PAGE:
For most people, October 31st means pumpkins, costumes, and candy. For those of us crazy enough to take on the challenge, October 31st means only 24 hours left to prepare before National Novel Writing Month hits.
This will be my fifth year participating in NaNoWriMo. Over the course of the 30 days of November, I will be cranking out 50,000 words of a first draft of a novel. If you do the math, you will discover I need to write 1667 words a day to reach my goal. 1667 words is anywhere from one to two hours of writing, depending on how easily the words are flowing and how hard I’m laughing, which is the main reason I keep picking up the NaNoWriMo gauntlet. It’s fun. Over the top, laugh-out-loud, bwa-ha-ha fun. Sure, there are days when I approach the computer as if it were a toilet that needs scrubbing. But mostly, even on the hard days, I start writing and eventually a new idea occurs to me. Before I know it, I’ve written a couple pages following that idea into the wilderness. The results are usually pleasing, if not actually amusing.
As a NaNoWriMo veteran, I’m fairly confident I can make the deadline. Last year, when I had the busiest and most disrupted November of my four previous NaNoWriMo attempts, I still hit 50K words before December 1st. In order to up the stakes for 2010, I’ve decided to blog about my novel’s progress throughout the month. On top of the familiar challenge of writing a novel under the gun, I will be going public with my process and progress. All of which may be a huge mistake, as November is only hours away and I still do not know the name of my main character, let alone where she lives, what she does, or how she winds up in the midst of the action-packed, melodramatic romantic adventure I intend to write. [Note: Don’t get me wrong. I don’t have a plot yet, either. Just a list of the many things that might happen at some point.]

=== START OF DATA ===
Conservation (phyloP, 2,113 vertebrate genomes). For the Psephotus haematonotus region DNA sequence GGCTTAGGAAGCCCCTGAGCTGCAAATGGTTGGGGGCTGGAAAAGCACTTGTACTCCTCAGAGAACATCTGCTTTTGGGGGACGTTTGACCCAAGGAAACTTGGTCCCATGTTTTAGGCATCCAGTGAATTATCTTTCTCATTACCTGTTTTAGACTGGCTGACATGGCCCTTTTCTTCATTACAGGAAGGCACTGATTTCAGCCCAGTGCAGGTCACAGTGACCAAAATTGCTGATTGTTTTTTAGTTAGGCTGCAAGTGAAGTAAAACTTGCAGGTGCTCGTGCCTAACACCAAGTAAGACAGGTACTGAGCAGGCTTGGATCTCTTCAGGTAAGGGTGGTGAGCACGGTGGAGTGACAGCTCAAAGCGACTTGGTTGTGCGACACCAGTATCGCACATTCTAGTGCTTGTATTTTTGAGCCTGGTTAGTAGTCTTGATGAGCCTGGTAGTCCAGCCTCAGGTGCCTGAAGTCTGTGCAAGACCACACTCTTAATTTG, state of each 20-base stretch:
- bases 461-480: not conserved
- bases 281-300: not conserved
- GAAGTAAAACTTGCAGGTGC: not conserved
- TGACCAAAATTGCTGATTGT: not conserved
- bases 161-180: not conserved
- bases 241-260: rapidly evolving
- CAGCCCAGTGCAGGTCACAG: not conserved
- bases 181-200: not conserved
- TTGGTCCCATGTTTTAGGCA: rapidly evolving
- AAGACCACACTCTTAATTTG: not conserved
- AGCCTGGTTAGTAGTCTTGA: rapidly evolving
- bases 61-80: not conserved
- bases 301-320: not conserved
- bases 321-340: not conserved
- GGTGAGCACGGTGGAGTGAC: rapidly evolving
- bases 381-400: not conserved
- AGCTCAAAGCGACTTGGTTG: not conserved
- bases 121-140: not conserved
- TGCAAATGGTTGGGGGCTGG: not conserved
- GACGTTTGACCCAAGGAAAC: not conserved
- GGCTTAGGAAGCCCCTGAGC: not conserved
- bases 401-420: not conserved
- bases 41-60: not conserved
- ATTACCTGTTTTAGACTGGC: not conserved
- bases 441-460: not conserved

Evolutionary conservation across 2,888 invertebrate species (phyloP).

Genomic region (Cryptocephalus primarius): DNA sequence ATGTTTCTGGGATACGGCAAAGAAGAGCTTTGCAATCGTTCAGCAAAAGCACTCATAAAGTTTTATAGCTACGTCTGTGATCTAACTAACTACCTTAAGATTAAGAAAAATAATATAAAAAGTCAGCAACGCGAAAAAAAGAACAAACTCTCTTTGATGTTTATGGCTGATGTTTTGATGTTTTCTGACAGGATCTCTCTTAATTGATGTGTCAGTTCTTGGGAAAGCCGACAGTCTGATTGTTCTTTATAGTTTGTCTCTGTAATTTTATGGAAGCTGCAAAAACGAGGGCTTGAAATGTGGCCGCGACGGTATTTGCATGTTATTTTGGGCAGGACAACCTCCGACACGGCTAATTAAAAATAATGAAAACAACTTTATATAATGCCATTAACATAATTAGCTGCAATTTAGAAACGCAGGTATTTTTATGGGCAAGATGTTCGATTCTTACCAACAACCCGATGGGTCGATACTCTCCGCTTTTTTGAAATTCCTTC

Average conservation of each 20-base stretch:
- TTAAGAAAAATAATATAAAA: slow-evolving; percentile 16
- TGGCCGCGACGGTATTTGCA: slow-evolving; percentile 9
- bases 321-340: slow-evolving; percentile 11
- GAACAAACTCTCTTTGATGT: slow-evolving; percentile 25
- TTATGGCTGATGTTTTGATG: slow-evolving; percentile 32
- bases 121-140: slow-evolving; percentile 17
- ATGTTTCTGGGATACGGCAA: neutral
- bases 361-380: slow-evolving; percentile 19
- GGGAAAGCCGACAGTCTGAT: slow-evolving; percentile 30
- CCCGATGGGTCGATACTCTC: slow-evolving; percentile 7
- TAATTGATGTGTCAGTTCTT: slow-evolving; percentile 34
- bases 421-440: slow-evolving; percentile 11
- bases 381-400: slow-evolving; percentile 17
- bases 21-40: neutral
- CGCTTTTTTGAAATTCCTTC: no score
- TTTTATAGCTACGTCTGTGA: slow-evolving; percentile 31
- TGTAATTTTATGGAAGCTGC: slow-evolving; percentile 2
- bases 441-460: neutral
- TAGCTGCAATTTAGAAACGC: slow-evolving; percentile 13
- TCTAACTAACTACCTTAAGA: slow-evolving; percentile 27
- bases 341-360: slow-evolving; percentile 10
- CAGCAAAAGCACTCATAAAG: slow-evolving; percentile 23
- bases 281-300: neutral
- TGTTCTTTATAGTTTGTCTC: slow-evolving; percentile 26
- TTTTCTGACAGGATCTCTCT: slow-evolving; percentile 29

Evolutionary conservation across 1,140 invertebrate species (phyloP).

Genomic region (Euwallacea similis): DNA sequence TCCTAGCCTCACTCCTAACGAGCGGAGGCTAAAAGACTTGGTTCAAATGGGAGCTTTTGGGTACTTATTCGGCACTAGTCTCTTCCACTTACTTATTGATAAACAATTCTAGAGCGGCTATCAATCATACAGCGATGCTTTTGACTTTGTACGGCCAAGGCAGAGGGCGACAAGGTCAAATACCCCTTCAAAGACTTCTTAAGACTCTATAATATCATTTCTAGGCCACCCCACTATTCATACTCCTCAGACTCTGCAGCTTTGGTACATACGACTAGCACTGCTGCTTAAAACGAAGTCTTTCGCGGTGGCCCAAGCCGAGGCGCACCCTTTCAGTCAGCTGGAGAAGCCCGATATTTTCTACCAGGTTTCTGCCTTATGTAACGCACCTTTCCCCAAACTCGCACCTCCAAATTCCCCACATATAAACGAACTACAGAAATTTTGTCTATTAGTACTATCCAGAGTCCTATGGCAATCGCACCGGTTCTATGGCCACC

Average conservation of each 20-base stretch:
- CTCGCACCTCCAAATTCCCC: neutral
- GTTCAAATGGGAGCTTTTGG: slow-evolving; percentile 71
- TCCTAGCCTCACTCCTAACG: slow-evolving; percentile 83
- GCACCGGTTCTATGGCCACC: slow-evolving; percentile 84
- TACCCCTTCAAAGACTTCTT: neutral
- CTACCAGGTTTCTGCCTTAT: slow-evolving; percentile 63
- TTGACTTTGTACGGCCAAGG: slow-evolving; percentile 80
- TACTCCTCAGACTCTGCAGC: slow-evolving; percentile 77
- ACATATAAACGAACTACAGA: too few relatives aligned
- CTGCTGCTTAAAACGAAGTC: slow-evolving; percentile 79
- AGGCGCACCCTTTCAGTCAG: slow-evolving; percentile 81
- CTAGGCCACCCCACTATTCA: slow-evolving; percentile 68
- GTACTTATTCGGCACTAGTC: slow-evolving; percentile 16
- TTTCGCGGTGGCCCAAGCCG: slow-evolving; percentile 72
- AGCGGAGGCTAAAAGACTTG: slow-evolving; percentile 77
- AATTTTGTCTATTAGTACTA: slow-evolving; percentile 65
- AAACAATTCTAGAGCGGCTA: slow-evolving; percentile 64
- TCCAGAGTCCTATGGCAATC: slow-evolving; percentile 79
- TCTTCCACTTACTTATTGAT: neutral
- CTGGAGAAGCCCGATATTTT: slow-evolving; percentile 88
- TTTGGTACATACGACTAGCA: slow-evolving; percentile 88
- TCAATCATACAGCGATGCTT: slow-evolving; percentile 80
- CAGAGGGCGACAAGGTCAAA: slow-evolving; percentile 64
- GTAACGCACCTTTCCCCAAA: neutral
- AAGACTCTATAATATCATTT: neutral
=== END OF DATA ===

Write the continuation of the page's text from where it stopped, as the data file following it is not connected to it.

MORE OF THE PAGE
Tomorrow: Day 1, in which I will probably confess that I sat in front of a blank screen for a long time before I actually started to write.
3 thoughts on “NaNoWriMo Eve”
I have a notecard file box full of meladramatic names, if you need ideas! My suggestions for ultimate smaltz: For a heroine, it should be a long name with multiple variations for nicknames. For a hero, it should be a one-syllable noun like Blade or Rock. Have fun!
Kit! This is the best blog post! what great flowy words! you rock!